|Publication number||US5731877 A|
|Application number||US 08/727,138|
|Publication date||Mar 24, 1998|
|Filing date||Oct 8, 1996|
|Priority date||Oct 8, 1996|
|Publication number||08727138, 727138, US 5731877 A, US 5731877A, US-A-5731877, US5731877 A, US5731877A|
|Inventors||Christopher Perry Ausschnitt|
|Original Assignee||International Business Machines Corporation|
|Export Citation||BiBTeX, EndNote, RefMan|
|Patent Citations (13), Referenced by (38), Classifications (10), Legal Events (6)|
|External Links: USPTO, USPTO Assignment, Espacenet|
1. Field of the Invention
The present invention relates generally to manufacturing processes requiring lithography and, more particularly, to a process for identifying target on a substrate formed by lithographic processes for the purposes of alignment, measurement and/or testing of the substrate and features thereon.
2. Description of Related Art
Lithography is used in manufacturing of semiconductors, flat panel displays, micromachines, disk heads and other industrial applications. The lithographic process uses a mask or reticule pattern which is transferred to photoresist film on a substrate by spacially modulated light, creating a latent image in the photoresist in some photoresist systems the latent image is formed directly by the photoactive component. In others, (so-called acid catalyzed photoresist), the photochemical interaction first generates acids which react with other photoresist components during a post exposure baked to form the latent image. In either case, the latent image marks the volume of photoresist material that either is removed during the development process (in the case of positive photoresist) or remains after development (in the case of negative photoresist) to create a three dimensional pattern in the photoresist film. This pattern is used as a template for subsequent etch and/or implant processes. Because of variations in exposure, focus, etch and location, patterns developed by lithographic processes must be continually monitored or measured to determine if the dimensions and location of the pattern are within acceptable range.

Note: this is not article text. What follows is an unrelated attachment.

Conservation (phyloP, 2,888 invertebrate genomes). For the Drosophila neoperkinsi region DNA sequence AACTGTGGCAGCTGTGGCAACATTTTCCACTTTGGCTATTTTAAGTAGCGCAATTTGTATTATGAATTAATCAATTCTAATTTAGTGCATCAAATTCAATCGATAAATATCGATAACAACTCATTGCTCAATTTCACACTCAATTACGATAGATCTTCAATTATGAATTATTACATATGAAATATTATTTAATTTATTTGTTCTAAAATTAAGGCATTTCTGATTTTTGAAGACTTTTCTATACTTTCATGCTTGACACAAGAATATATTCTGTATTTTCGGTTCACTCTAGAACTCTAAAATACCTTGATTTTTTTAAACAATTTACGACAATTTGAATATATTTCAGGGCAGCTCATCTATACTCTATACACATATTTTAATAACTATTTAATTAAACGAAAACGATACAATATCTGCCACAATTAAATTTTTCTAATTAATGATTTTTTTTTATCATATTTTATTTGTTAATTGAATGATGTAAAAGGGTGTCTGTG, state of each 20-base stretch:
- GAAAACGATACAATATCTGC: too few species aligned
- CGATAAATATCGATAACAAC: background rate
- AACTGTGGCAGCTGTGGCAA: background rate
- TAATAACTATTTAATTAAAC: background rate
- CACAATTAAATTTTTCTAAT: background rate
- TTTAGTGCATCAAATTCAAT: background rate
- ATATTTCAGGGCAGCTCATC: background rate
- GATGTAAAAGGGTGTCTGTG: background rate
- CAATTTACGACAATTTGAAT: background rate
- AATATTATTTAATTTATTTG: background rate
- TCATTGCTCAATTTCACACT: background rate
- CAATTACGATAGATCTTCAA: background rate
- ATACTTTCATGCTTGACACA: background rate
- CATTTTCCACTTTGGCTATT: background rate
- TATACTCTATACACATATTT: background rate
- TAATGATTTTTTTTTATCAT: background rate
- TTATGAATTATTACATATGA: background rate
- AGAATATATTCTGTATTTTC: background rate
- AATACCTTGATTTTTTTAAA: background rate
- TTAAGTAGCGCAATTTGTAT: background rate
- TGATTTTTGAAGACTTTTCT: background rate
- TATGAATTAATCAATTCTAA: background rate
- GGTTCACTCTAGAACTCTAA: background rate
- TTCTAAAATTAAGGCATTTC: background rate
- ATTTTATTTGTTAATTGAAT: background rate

In determining the quality of lithographically created features on a substrate, critical dimension, alignment and overlay error may be measured, along with other parameters. For example, overlay error is measured to describe the accuracy of location of a pattern overlay when depositing successive layers on a substrate.
Targets used to determine critical dimension and overlay error have been disclosed in the prior art, most recently in U.S. application Serial Nos. 08/560,720, 08/560,851 and 08/643,138. The disclosures of these applications are hereby incorporated by reference. Such targets may be close packed on a substrate in order to conserve real estate on the substrate. At present, alignment and metrology target acquisition errors, whether tool or operator induced, are chronic and difficult-to-diagnosis sources of rework and scrap. Since the current solution is limited to the use of human readable labels, precise machine positioning and/or the reliance on pattern recognition algorithm. None of these approaches guarantee that the correct targets are used, or enable documentation of which target is actually used.
In the manufacture of semiconductor wafers into integrated circuit chips, factory automation requires machine readable targets, test structures and/or product features. The need for these machine readable targets is for alignment, measuring and testing of the lithographically created features and structures. Because of the many layers which may comprise a chip and the numerous measurements and tests performed on each layer, there is typically a need for a considerable number of targets and/or test structures. The size of these structures must be very small to have meaning, typically on the same order of magnitude as the desired product features. In today's semiconductor processes, this is on the order of a few microns or less. Pattern features themselves can have dimensions on the order of less than one micron down to 0.1 micron in current leading semiconductor technology. Manufacturing flexibility requires that accurate locations of different targets be accessed, depending on the product or type product being manufactured.
In order for automated machinery such as optical metrology tools to resolve small features, the window in which the machinery "sees" the target or structure must be correspondingly small. To this end, the automated machinery proceeds to send the window to a predetermined location to hunt, seek and lock in on the correct structure for processing. When the expected structure is not found, the automated machinery will increase the range of its search until the structure is found. Unfortunately, there is a need for many adjacent structures, and many of these structures are quite similar in nature such that previous methods of pattern recognition, which must allow for process variation, cannot distinguish among them. Where the adjacent structures are similar or the desired structure is absent or obscured because of misprocessing, the hunt-and-seek routines can mistakenly satisfy the machine with an adjacent, but incorrect, structure. Additionally, these hunt-and-seek routines are slow to determine the correct structure.